With longer waiting times on Ola and Uber, Bengalureans are turning to other options

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With longer waiting times on Ola and Uber, Bengalureans are turning to other options

In the past few months, many Bengalureans have been raising issues of increased waiting times when hailing cabs from aggregators like Ola and Uber. The phenomenon is understandably more pronounced in peak hours and this is now leading to commuters exploring other modes of commute. In turn, this is leading to a loss of business for Uber and Ola, especially since Bengaluru is one of their major markets.

The situation is set to worsen if the Karnataka Transport Department maintains its hardline approach against shared cabs on these two platforms. On Friday, top officials insisted shared rides are illegal in their present framework and the state can make a change only with the approval of policy change by the centre. Contracts for taxi services only allow pick up and drop from point A to point B. Taxis would require a stage carriage permit to make multiple stops along the way, and currently, the state only gives these permits to government-run buses.

However, previous efforts to enforce bans on either UberPOOL or Ola Share have failed. Ola and Uber were not available for comment on whether they will remove their shared cab offerings from their apps for the city.

An increase in waiting time

Interactions with multiple regular Ola and Uber commuters established that average waiting time for 5-10 km journeys has more than doubled to 15-20 minutes in the past two-three months across the city. Both Ola and Uber declined to comment on the exact nature of the causes leading to this phenomenon and the extent of the drop in business.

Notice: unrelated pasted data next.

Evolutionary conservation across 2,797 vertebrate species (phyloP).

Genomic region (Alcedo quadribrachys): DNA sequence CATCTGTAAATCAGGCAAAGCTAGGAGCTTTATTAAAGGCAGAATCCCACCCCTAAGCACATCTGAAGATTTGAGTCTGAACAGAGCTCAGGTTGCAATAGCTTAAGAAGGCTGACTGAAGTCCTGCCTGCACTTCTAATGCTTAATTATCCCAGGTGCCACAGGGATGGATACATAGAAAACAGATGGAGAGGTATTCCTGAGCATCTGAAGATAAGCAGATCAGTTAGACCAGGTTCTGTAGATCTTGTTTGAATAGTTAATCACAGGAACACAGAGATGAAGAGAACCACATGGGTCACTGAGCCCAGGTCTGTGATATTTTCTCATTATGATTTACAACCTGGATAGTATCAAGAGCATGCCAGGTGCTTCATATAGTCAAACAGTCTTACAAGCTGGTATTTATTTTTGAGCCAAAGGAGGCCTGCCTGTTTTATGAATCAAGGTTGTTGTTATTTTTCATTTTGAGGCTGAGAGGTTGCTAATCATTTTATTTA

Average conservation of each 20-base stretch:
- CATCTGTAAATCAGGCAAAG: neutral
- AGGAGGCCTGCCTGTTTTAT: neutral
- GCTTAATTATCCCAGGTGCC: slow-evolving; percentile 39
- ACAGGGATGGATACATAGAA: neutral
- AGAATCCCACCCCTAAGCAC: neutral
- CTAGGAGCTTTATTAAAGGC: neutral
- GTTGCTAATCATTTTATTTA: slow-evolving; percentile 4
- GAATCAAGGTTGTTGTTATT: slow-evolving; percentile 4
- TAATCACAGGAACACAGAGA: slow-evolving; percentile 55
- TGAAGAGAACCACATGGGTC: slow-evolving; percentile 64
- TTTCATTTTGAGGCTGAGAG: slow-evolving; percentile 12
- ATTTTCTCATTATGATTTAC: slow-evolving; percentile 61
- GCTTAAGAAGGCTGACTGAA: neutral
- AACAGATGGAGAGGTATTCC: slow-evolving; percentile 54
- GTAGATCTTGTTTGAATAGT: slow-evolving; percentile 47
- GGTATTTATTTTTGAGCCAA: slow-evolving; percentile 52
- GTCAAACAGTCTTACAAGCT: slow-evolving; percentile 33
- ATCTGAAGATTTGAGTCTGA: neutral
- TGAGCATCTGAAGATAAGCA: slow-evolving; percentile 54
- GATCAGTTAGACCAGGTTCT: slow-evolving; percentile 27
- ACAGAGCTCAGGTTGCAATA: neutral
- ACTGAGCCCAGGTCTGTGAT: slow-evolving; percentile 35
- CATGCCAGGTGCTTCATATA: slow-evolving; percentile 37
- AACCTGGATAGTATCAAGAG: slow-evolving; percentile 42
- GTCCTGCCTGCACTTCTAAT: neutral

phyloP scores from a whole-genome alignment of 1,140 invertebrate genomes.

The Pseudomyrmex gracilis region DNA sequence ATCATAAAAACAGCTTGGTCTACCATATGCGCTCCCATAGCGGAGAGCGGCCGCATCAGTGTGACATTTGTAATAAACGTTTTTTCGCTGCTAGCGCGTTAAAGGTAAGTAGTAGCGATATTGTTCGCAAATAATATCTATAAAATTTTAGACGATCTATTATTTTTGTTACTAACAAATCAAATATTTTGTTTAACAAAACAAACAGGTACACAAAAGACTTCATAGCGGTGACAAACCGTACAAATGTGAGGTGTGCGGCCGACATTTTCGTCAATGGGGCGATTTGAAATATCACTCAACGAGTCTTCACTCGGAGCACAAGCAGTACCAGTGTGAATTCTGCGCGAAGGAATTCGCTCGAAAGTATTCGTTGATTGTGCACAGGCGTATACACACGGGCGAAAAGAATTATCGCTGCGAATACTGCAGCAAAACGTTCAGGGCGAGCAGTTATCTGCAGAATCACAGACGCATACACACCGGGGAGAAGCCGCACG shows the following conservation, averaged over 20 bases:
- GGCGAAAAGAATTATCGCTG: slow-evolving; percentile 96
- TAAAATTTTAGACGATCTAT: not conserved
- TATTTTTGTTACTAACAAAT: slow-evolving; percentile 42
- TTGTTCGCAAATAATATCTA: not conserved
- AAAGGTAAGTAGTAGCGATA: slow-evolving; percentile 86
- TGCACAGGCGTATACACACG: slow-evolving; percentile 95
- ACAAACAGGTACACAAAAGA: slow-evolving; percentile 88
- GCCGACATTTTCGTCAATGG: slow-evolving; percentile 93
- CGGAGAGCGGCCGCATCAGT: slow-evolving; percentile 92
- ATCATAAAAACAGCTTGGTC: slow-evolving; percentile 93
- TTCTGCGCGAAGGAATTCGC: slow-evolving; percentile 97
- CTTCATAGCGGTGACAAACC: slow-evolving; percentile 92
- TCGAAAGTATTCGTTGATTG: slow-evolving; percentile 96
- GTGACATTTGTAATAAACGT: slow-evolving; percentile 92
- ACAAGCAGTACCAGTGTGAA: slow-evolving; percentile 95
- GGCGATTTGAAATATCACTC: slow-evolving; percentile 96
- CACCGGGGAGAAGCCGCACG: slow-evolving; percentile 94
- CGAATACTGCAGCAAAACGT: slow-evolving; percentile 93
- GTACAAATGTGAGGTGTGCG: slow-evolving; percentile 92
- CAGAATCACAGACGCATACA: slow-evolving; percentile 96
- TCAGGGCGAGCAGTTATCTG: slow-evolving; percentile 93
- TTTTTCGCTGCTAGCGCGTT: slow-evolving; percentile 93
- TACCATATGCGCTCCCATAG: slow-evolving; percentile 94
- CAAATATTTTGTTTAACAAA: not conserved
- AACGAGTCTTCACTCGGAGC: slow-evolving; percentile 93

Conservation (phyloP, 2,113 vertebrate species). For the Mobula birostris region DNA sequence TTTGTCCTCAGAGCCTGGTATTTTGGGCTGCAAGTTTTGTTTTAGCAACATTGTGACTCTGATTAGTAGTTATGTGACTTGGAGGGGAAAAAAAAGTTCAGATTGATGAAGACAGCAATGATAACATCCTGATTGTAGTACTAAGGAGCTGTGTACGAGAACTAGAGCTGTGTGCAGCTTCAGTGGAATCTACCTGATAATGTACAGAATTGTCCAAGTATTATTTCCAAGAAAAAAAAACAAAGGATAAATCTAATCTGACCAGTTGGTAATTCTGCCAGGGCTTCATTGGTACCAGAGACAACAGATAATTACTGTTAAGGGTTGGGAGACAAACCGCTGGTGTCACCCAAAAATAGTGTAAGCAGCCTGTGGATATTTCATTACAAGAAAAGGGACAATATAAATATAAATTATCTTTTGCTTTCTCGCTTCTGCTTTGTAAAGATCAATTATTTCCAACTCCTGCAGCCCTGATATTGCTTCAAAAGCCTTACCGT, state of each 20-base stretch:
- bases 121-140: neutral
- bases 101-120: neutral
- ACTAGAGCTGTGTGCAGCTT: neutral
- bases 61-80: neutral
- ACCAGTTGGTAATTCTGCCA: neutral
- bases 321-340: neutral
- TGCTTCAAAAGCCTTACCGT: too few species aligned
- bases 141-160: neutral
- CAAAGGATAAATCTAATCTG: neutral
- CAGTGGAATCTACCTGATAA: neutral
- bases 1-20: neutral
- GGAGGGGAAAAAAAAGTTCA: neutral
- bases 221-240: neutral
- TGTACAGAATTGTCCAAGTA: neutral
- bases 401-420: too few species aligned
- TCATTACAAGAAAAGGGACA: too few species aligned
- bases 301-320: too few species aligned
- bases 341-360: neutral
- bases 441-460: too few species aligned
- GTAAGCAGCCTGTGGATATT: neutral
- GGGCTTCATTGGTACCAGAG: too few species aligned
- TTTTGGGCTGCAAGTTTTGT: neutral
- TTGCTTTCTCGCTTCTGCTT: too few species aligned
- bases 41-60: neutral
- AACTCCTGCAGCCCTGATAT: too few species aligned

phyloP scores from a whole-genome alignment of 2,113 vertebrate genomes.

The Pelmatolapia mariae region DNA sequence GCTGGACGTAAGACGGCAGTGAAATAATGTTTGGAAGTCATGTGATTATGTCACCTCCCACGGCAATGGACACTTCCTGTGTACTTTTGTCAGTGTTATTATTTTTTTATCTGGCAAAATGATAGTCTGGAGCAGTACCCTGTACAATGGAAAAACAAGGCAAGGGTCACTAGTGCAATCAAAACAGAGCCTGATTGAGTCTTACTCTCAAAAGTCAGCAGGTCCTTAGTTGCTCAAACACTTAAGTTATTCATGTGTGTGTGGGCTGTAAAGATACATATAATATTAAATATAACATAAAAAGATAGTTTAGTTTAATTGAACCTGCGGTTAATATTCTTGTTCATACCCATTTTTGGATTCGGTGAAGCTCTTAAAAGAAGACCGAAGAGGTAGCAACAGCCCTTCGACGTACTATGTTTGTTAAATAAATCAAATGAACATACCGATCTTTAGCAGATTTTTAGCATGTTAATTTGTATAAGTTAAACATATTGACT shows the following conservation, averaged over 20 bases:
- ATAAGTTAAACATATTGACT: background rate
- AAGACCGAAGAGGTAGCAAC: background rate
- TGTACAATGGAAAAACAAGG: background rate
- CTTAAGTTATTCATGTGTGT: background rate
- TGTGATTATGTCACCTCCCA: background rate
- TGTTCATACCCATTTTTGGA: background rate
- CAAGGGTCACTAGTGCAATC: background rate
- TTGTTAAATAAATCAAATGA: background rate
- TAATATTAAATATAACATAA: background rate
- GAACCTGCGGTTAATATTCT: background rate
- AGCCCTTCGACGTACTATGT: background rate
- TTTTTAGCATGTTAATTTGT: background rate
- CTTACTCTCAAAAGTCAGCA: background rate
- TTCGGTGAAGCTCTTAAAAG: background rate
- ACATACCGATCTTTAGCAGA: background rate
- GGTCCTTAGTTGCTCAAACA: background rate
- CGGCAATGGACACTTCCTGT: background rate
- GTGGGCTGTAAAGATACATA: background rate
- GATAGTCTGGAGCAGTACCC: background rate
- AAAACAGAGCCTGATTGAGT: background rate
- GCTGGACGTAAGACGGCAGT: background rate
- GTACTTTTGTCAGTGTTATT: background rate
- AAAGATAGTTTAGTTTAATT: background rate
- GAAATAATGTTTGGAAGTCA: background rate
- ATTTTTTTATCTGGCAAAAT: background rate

An official working with one of the taxi aggregators told TNM, “The average waiting time now is 17 minutes. Now with the increased cost of fuel and the number of congestions in the city, drivers are not able to make as much money as they used to earlier. The reason is the government coming up with a notification that caps the maximum fare to Rs 24/km for cars that cost Rs 5-10 lakh. That is the average cost of most cabs plying in the city. Since there is no incentive any more to gruel through the traffic in peak hours, there is a drop in the number of taxis during peak hour time.”

“Compared to drivers in Hyderabad or Chennai, Bengaluru drivers are making 25% less than their counterparts, despite being on the road for 10 hours. Moreover, with Bengaluru’s congestion, a driver in Bengaluru can take only six trips during peak hours of the day compared to 10 trips in other big cities. Our business is suffering a lot and we have lost 1,000 drivers over the past 2-3 months as drivers are not able to sustain themselves on our platforms,” the source said.

Read: No easy exit as Ola and Uber drivers in India face spiralling debt trap

Why drivers are unwilling to accept some rides

Another source told TNM that the drivers exiting the system are going back to driving tourist taxis or getting into private contracts with companies for employee commutes.

Interaction with cab drivers in the city also pointed to the same reasons. The construction of the metro and other such large construction work have crippled the traffic movement further in the city, leading to lesser fuel efficiency and resulting in minor margins for peak hour rides.

Another top executive claimed that the issue for them is mostly restricted to the Central Business District due to the recent traffic restriction on Kamaraj Road.

“For us, there are no problems in Whitefield or Electronic City. The 200m stretch being held up (at Kamaraj Road) results to traffic around the area being held up,” the source said.